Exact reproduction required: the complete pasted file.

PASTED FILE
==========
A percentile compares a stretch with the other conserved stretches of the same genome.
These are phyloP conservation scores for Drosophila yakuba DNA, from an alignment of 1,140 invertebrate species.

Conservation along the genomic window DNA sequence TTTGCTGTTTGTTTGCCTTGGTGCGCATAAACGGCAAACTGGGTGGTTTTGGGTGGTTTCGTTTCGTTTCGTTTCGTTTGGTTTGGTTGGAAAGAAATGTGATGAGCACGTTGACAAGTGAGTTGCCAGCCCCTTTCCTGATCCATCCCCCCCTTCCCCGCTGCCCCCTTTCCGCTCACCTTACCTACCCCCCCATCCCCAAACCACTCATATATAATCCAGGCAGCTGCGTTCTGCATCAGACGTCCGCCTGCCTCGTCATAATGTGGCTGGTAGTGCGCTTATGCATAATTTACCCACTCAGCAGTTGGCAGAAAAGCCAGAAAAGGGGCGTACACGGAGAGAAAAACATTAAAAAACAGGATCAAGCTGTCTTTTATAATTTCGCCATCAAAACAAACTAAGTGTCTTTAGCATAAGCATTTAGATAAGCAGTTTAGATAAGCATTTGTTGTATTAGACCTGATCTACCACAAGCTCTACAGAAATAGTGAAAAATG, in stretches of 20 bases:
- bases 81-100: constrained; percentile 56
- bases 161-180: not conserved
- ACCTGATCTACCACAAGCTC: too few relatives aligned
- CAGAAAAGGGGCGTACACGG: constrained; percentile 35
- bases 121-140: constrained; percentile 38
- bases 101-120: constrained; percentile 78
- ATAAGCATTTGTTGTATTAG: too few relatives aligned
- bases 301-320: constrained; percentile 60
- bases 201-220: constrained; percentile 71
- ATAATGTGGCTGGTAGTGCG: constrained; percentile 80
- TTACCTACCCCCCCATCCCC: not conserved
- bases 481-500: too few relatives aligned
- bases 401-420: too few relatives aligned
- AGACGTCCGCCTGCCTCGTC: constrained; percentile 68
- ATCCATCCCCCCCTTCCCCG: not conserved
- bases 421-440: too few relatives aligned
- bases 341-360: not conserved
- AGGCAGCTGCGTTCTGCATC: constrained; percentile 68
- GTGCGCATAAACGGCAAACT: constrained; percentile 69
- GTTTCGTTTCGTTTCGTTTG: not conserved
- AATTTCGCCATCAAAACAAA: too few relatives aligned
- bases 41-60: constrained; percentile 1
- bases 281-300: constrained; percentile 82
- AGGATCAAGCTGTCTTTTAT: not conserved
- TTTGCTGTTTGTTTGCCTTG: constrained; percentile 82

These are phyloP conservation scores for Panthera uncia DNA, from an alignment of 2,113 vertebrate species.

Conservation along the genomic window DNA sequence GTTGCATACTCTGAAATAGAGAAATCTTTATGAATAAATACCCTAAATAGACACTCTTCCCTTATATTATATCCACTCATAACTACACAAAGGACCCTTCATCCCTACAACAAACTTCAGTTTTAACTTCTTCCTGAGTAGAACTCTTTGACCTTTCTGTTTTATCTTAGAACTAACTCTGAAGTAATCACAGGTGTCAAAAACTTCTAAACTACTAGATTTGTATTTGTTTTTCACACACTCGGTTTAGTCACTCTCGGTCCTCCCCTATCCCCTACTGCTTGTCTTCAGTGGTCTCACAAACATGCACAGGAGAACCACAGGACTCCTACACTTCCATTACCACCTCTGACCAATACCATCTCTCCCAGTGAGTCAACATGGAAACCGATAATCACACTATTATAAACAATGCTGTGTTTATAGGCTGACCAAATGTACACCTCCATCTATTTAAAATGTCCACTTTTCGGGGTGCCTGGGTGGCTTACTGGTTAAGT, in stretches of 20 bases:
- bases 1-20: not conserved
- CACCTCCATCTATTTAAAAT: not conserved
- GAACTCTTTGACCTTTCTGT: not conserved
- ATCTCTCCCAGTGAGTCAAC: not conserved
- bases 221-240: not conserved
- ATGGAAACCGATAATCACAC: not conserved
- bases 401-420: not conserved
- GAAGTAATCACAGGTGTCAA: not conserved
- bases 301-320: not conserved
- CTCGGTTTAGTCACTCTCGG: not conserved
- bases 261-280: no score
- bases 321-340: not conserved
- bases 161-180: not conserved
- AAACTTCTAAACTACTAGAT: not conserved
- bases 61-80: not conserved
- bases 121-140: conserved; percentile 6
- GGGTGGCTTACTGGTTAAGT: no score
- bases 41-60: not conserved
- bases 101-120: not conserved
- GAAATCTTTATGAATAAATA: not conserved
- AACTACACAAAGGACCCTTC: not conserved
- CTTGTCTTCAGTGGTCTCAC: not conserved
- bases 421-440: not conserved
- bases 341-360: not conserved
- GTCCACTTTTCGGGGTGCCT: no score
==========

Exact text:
A percentile compares a stretch with the other conserved stretches of the same genome.
These are phyloP conservation scores for Drosophila yakuba DNA, from an alignment of 1,140 invertebrate species.

Conservation along the genomic window DNA sequence TTTGCTGTTTGTTTGCCTTGGTGCGCATAAACGGCAAACTGGGTGGTTTTGGGTGGTTTCGTTTCGTTTCGTTTCGTTTGGTTTGGTTGGAAAGAAATGTGATGAGCACGTTGACAAGTGAGTTGCCAGCCCCTTTCCTGATCCATCCCCCCCTTCCCCGCTGCCCCCTTTCCGCTCACCTTACCTACCCCCCCATCCCCAAACCACTCATATATAATCCAGGCAGCTGCGTTCTGCATCAGACGTCCGCCTGCCTCGTCATAATGTGGCTGGTAGTGCGCTTATGCATAATTTACCCACTCAGCAGTTGGCAGAAAAGCCAGAAAAGGGGCGTACACGGAGAGAAAAACATTAAAAAACAGGATCAAGCTGTCTTTTATAATTTCGCCATCAAAACAAACTAAGTGTCTTTAGCATAAGCATTTAGATAAGCAGTTTAGATAAGCATTTGTTGTATTAGACCTGATCTACCACAAGCTCTACAGAAATAGTGAAAAATG, in stretches of 20 bases:
- bases 81-100: constrained; percentile 56
- bases 161-180: not conserved
- ACCTGATCTACCACAAGCTC: too few relatives aligned
- CAGAAAAGGGGCGTACACGG: constrained; percentile 35
- bases 121-140: constrained; percentile 38
- bases 101-120: constrained; percentile 78
- ATAAGCATTTGTTGTATTAG: too few relatives aligned
- bases 301-320: constrained; percentile 60
- bases 201-220: constrained; percentile 71
- ATAATGTGGCTGGTAGTGCG: constrained; percentile 80
- TTACCTACCCCCCCATCCCC: not conserved
- bases 481-500: too few relatives aligned
- bases 401-420: too few relatives aligned
- AGACGTCCGCCTGCCTCGTC: constrained; percentile 68
- ATCCATCCCCCCCTTCCCCG: not conserved
- bases 421-440: too few relatives aligned
- bases 341-360: not conserved
- AGGCAGCTGCGTTCTGCATC: constrained; percentile 68
- GTGCGCATAAACGGCAAACT: constrained; percentile 69
- GTTTCGTTTCGTTTCGTTTG: not conserved
- AATTTCGCCATCAAAACAAA: too few relatives aligned
- bases 41-60: constrained; percentile 1
- bases 281-300: constrained; percentile 82
- AGGATCAAGCTGTCTTTTAT: not conserved
- TTTGCTGTTTGTTTGCCTTG: constrained; percentile 82

These are phyloP conservation scores for Panthera uncia DNA, from an alignment of 2,113 vertebrate species.

Conservation along the genomic window DNA sequence GTTGCATACTCTGAAATAGAGAAATCTTTATGAATAAATACCCTAAATAGACACTCTTCCCTTATATTATATCCACTCATAACTACACAAAGGACCCTTCATCCCTACAACAAACTTCAGTTTTAACTTCTTCCTGAGTAGAACTCTTTGACCTTTCTGTTTTATCTTAGAACTAACTCTGAAGTAATCACAGGTGTCAAAAACTTCTAAACTACTAGATTTGTATTTGTTTTTCACACACTCGGTTTAGTCACTCTCGGTCCTCCCCTATCCCCTACTGCTTGTCTTCAGTGGTCTCACAAACATGCACAGGAGAACCACAGGACTCCTACACTTCCATTACCACCTCTGACCAATACCATCTCTCCCAGTGAGTCAACATGGAAACCGATAATCACACTATTATAAACAATGCTGTGTTTATAGGCTGACCAAATGTACACCTCCATCTATTTAAAATGTCCACTTTTCGGGGTGCCTGGGTGGCTTACTGGTTAAGT, in stretches of 20 bases:
- bases 1-20: not conserved
- CACCTCCATCTATTTAAAAT: not conserved
- GAACTCTTTGACCTTTCTGT: not conserved
- ATCTCTCCCAGTGAGTCAAC: not conserved
- bases 221-240: not conserved
- ATGGAAACCGATAATCACAC: not conserved
- bases 401-420: not conserved
- GAAGTAATCACAGGTGTCAA: not conserved
- bases 301-320: not conserved
- CTCGGTTTAGTCACTCTCGG: not conserved
- bases 261-280: no score
- bases 321-340: not conserved
- bases 161-180: not conserved
- AAACTTCTAAACTACTAGAT: not conserved
- bases 61-80: not conserved
- bases 121-140: conserved; percentile 6
- GGGTGGCTTACTGGTTAAGT: no score
- bases 41-60: not conserved
- bases 101-120: not conserved
- GAAATCTTTATGAATAAATA: not conserved
- AACTACACAAAGGACCCTTC: not conserved
- CTTGTCTTCAGTGGTCTCAC: not conserved
- bases 421-440: not conserved
- bases 341-360: not conserved
- GTCCACTTTTCGGGGTGCCT: no score